Canada: Natural gas, base metals drive prices to record high
Commodity prices reached a record high during November, and the three-year "bull run" looks as if it will continue at least into the first half of 2005, said Patricia Mohr, vice-president of economics for Bank of Nova Scotia.
The 3.9-per-cent rise in the bank's commodity price index during the month reflected a surge in natural gas and base metal prices.
Commodity prices next year should continue to be fuelled by uranium, oil and gas, and coal and iron ore, Ms. Mohr said. She also expects pulp and paper prices will increase.
Uranium is the "key commodity pick" for 2005, the report said. It is also predicting higher oil prices because the Organization of Petroleum Exporting Countries has raised its target price to compensate for the decline in the U.S. dollar.
Commodity prices are up 23.9 per cent from a year ago, and 2004 will mark the third consecutive year of double-digit gains that have totalled 66 per cent since the cyclical bottom in October, 2001, according to the Scotiabank commodity price index.
"Prices in 2001 were unusually low," and industries were losing money, Ms. Mohr said. "It's really only in the past year and a half that the price increases have been creating higher profit margins."
Strong demand helped copper and zinc prices, and the weak U.S. dollar also contributed to the price increases.
Most commodities are priced in U.S. dollars and a soft greenback results in commodities rising in price to offset the swing in the currency.
Among the biggest commodity price moves this year are molybdenum (up 105 per cent), cobalt (84 per cent), lumber (47 per cent), lead (42 per cent), uranium (35 per cent), copper (34.8 per cent), and light crude oil (32 per cent).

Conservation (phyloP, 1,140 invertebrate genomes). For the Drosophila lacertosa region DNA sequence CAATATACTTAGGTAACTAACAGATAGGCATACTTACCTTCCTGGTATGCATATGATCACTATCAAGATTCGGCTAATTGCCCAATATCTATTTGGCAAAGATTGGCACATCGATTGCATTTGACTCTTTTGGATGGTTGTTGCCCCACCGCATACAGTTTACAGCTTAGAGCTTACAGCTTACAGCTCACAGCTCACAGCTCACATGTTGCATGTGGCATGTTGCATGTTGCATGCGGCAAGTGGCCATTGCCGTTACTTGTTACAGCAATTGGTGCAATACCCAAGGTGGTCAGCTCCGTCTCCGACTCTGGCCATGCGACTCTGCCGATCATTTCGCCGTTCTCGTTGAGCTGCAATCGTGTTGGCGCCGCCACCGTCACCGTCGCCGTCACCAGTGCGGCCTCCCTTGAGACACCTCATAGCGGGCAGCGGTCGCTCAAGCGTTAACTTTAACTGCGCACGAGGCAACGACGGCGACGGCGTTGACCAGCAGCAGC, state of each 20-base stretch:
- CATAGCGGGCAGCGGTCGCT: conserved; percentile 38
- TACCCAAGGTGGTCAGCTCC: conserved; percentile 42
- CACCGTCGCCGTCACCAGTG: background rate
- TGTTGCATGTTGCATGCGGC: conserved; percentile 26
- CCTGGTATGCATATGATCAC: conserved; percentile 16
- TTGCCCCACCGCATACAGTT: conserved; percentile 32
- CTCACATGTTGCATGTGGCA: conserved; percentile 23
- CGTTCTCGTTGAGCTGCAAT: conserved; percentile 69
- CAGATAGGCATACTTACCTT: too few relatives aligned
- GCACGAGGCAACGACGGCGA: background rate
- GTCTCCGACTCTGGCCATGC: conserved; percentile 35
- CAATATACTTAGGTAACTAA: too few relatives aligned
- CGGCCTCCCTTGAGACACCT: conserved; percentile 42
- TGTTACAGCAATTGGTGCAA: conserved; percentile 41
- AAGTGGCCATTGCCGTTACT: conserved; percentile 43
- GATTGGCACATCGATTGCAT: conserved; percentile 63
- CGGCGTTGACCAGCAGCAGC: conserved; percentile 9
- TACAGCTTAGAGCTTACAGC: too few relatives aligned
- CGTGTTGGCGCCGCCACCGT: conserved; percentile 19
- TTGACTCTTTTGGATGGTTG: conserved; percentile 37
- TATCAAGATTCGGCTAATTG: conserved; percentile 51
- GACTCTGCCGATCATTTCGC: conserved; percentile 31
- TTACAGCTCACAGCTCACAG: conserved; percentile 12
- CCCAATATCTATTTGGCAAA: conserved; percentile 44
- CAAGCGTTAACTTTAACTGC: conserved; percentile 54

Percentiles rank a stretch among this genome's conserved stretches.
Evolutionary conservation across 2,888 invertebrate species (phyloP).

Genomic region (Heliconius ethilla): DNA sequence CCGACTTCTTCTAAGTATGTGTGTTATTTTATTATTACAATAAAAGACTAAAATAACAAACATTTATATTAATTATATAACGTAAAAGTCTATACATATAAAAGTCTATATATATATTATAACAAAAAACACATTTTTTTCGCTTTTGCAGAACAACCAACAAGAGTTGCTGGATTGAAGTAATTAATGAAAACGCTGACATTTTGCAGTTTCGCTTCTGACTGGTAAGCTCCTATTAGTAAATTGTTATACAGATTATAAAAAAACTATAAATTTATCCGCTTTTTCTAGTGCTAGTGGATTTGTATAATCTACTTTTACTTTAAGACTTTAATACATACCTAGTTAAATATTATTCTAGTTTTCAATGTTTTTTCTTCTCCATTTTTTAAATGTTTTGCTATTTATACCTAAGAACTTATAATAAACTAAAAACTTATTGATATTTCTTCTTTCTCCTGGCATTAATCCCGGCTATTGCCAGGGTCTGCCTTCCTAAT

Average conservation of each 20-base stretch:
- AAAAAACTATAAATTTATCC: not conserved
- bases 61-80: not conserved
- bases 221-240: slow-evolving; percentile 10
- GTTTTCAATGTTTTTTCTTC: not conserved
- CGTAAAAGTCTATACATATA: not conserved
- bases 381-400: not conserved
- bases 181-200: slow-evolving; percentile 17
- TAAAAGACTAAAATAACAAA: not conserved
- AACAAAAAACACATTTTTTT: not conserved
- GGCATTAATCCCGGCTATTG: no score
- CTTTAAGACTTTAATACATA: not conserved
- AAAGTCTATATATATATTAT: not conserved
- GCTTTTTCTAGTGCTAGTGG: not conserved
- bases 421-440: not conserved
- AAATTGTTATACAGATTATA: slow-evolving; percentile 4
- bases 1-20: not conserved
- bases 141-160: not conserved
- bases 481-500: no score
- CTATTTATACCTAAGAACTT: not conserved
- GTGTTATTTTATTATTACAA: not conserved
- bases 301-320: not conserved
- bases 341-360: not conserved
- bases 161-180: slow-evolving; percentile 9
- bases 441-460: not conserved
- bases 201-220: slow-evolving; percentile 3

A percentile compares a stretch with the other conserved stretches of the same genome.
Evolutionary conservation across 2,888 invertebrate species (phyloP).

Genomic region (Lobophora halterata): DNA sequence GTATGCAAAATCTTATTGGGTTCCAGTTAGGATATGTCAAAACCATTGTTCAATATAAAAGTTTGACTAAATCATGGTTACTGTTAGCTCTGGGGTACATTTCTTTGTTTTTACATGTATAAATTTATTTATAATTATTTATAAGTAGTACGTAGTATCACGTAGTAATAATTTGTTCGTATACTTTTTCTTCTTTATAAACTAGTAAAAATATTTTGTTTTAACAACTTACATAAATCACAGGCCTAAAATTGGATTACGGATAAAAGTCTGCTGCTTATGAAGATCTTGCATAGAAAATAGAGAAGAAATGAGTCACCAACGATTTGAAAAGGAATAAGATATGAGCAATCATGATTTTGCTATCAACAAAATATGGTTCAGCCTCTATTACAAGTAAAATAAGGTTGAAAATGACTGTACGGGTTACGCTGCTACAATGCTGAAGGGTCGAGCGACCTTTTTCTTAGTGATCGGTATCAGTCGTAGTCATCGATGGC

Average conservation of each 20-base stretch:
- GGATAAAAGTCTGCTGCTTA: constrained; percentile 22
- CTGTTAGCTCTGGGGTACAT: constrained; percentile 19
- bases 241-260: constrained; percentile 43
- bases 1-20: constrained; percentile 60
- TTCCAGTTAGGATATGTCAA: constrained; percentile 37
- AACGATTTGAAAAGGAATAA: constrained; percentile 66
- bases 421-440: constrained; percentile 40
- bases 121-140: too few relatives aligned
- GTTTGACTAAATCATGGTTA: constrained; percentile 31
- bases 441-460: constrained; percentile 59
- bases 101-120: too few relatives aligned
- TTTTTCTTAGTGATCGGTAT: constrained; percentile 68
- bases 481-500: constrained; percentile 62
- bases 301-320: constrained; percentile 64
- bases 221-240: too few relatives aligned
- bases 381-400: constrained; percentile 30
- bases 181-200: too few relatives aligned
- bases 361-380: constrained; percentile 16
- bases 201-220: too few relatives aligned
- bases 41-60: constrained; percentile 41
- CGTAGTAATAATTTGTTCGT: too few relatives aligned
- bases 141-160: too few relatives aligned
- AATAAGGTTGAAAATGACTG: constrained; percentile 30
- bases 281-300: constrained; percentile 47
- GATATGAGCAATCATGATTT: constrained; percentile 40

The price of coking coal, which is used to make steel, is expected to double when the new contract year begins in April, 2005.
"The commodity price momentum may slow later in 2005, as U.S. and global growth decelerates and world capacity is ramped up in many sectors," according to the report.
Growth in China is expected to slow to 8 per cent in 2006, down from a forecast 9.2-per-cent increase in gross domestic product in 2004. The Group of Seven countries have been growing at an annual rate of 3.3 per cent this year.
Two of Canada's key industries, forest products and agriculture, can also look for some price increases, according to Scotiabank.
The prices of lumber, oriented strandboard and pulp, which have weakened during the past three months, are expected to rebound. Prices are also forecast to increase for most grades of printing and writing paper during the first half of 2005, helped by a recovery in print-media advertising business.
A pickup in magazine advertising has increased the demand for supercalendered papers, and a reduction in telemarketing in the United States as a result of "do not call" legislation has resulted in stronger demand for groundwood specialty paper used in direct mail campaigns.
The agricultural subindex of the commodity survey increased by 2.4 per cent during November, but it is up only 3 per cent this year.
Higher wheat, barley, canola and cattle prices helped offset lower hog prices.
Although the Canadian Wheat Board's asking export price for Canadian wheat is up 9.4 per cent from a year ago, the prices of barley and canola have declined as a result of record U.S. corn and soybean crops as well as good growing conditions for soybeans in Brazil and Argentina.
|% change from 1-month||% change from Year ago|
|Metals & minerals||+1.0||+26.6|
|Oil & gas||+12.3||+60.0|
SOURCE: BANK OF NOVA SCOTIA
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